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Physiological response of Swiss ecosystems to 2018 drought across plant types and elevation

Type of publication Peer-reviewed
Publikationsform Original article (peer-reviewed)
Author Gharun Mana, Hörtnagl Lukas, Paul-Limoges Eugénie, Ghiasi Shiva, Feigenwinter Iris, Burri Susanne, Marquardt Kristiina, Etzold Sophia, Zweifel Roman, Eugster Werner, Buchmann Nina,
Project ICOS-CH Phase 2
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Original article (peer-reviewed)

Journal Philosophical Transactions of the Royal Society B: Biological Sciences
Volume (Issue) 375(1810)
Page(s) 20190521 - 20190521
Title of proceedings Philosophical Transactions of the Royal Society B: Biological Sciences
DOI 10.1098/rstb.2019.0521

Abstract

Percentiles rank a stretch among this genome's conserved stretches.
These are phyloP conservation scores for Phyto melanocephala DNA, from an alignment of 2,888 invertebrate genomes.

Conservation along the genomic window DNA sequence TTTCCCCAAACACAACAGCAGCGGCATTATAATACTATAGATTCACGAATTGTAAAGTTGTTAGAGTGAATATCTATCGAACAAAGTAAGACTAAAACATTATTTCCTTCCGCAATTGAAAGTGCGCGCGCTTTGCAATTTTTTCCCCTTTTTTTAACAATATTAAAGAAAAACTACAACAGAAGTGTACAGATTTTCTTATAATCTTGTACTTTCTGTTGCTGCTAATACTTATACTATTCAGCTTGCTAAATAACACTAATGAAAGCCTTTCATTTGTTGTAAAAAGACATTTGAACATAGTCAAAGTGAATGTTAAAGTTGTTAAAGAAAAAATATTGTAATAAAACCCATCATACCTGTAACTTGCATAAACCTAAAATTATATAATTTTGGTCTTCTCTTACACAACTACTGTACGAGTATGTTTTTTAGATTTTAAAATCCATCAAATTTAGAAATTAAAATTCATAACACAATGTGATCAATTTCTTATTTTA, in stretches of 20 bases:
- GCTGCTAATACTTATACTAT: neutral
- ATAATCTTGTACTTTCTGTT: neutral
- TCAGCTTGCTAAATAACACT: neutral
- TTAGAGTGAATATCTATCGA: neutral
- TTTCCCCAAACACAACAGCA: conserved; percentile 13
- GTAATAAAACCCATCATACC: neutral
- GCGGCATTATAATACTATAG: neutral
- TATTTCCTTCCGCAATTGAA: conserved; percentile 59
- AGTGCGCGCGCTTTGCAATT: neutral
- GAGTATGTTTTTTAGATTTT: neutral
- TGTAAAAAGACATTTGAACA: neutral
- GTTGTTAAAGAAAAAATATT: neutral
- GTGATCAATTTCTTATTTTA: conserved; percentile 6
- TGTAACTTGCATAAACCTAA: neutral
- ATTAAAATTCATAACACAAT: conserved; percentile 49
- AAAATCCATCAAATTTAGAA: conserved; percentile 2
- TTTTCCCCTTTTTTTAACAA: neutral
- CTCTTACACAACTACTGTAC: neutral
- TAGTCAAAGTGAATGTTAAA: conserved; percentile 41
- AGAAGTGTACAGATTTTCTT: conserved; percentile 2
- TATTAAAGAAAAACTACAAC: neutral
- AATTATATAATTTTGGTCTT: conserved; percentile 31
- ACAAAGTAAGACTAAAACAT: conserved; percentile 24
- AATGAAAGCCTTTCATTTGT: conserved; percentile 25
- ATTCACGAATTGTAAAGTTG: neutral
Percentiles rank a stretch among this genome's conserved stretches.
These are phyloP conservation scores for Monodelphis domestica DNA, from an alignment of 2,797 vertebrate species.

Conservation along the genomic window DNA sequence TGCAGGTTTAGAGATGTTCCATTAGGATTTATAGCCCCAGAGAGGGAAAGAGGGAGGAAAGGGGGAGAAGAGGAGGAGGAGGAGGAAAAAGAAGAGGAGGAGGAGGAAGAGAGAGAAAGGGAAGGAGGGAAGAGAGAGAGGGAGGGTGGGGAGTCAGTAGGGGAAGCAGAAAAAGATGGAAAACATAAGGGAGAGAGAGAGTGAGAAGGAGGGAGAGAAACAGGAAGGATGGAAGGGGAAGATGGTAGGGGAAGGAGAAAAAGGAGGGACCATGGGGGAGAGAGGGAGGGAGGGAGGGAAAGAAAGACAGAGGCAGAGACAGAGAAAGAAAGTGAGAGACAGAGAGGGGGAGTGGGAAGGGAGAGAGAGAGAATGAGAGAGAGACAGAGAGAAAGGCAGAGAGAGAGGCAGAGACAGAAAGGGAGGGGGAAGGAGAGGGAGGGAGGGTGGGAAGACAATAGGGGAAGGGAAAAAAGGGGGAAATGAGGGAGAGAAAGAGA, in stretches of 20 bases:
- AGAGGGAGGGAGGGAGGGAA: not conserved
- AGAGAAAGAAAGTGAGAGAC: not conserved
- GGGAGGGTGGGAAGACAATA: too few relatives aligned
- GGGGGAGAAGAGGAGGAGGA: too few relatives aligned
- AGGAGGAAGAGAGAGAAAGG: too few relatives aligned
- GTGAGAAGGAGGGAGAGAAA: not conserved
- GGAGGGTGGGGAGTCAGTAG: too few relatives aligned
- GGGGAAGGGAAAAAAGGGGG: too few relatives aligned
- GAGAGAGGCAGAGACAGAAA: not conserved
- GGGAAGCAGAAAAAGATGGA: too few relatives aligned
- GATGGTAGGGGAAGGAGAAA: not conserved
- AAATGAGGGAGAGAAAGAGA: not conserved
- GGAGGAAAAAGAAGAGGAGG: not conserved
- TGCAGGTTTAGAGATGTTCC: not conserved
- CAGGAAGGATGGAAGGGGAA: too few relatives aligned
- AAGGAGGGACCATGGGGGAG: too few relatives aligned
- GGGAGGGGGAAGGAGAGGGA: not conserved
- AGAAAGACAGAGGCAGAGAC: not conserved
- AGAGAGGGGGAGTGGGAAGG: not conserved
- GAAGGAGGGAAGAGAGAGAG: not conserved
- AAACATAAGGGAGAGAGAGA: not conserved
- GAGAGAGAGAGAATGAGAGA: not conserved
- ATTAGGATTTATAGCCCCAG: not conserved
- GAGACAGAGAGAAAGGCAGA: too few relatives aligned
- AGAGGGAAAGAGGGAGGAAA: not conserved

Using five eddy covariance flux sites (two forests and three grasslands), we investigated ecosystem physiological responses to the 2018 drought across elevational gradients in Switzerland. Flux measurements showed that at lower elevation sites (below 1000 m.a.s.l.; grassland and mixed forest) annual ecosystem productivity (GPP) declined by approximately 20% compared to the previous 2 years (2016 and 2017), which led to a reduced annual net ecosystem productivity (NEP). At the high elevation sites, however, GPP increased by approximately 14% and as a result NEP increased in the alpine and montane grasslands, but not in the subalpine coniferous forest. There, increased ecosystem respiration led to a reduced annual NEP, despite increased GPP and lengthening of the growing period. Among all ecosystems, the coniferous forest showed the most pronounced negative stomatal response to atmospheric dryness (i.e. vapour pressure deficit, VPD) that resulted in a decline in surface conductance and an increased water-use efficiency during drought. While increased temperature enhanced the water-use efficiency of both forests, de-coupling of GPP from evapotranspiration at the low-elevation grassland site negatively affected water-use efficiency due to non-stomatal reductions in photosynthesis. Our results show that hot droughts (such as in 2018) lead to different responses across plants types, and thus ecosystems. Particularly grasslands at lower elevations are the most vulnerable ecosystems to negative impacts of future drought in Switzerland.This article is part of the theme issue ‘Impacts of the 2018 severe drought and heatwave in Europe: from site to continental scale’.
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